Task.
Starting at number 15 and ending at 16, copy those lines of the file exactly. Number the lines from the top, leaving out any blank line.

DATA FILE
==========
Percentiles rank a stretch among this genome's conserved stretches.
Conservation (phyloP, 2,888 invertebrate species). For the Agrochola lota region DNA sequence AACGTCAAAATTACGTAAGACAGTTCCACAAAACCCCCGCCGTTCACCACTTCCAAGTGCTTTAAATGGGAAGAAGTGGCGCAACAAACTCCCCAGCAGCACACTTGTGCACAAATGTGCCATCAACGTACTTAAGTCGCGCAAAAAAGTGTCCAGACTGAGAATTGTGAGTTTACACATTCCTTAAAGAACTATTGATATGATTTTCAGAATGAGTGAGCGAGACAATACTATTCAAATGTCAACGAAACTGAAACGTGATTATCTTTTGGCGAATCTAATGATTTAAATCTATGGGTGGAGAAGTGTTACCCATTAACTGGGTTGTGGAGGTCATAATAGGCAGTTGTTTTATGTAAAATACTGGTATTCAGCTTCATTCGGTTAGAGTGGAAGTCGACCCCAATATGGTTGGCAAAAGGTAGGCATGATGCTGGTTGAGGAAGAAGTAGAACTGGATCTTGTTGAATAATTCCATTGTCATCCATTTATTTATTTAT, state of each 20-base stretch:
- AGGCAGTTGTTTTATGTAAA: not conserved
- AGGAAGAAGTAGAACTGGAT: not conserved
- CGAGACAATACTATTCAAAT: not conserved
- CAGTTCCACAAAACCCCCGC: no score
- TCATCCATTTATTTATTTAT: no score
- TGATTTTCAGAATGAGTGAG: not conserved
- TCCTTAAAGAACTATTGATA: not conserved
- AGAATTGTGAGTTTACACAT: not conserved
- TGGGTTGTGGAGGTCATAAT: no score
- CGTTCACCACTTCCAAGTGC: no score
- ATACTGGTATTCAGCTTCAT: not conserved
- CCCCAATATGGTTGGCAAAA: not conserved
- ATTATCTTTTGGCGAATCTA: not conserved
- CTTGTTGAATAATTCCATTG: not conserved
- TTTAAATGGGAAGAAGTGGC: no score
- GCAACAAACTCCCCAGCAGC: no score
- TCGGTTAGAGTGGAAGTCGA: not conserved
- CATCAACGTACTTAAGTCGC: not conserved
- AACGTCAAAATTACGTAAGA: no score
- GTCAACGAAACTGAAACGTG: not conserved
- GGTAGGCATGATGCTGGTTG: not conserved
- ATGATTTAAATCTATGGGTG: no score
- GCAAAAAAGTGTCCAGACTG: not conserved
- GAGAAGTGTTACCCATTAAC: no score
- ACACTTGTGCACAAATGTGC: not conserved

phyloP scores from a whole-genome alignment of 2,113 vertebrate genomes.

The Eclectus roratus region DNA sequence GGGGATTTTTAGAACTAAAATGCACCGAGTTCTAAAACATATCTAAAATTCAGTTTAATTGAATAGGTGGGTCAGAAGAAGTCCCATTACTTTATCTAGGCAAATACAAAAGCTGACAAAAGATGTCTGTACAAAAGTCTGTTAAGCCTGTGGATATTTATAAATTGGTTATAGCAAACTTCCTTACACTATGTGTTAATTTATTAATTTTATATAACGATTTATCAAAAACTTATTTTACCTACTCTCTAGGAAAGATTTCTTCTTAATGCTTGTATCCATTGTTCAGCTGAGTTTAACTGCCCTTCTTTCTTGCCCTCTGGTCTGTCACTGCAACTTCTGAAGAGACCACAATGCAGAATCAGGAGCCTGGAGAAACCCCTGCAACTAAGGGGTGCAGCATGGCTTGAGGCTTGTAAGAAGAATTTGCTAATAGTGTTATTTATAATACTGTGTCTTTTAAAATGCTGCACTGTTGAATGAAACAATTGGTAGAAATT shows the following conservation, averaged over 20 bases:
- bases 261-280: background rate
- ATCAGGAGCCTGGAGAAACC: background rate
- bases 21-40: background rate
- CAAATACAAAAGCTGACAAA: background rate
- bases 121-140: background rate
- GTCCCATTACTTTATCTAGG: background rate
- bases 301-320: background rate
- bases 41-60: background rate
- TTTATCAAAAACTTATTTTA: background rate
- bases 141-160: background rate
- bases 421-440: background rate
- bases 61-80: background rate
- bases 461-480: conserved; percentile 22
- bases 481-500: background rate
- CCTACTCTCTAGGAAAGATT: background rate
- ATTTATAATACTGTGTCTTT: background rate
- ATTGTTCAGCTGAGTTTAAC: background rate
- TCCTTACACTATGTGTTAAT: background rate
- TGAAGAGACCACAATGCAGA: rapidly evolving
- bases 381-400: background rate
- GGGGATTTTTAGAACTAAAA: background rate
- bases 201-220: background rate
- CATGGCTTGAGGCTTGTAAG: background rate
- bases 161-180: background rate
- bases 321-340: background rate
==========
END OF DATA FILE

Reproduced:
- ATTATCTTTTGGCGAATCTA: not conserved
- CTTGTTGAATAATTCCATTG: not conserved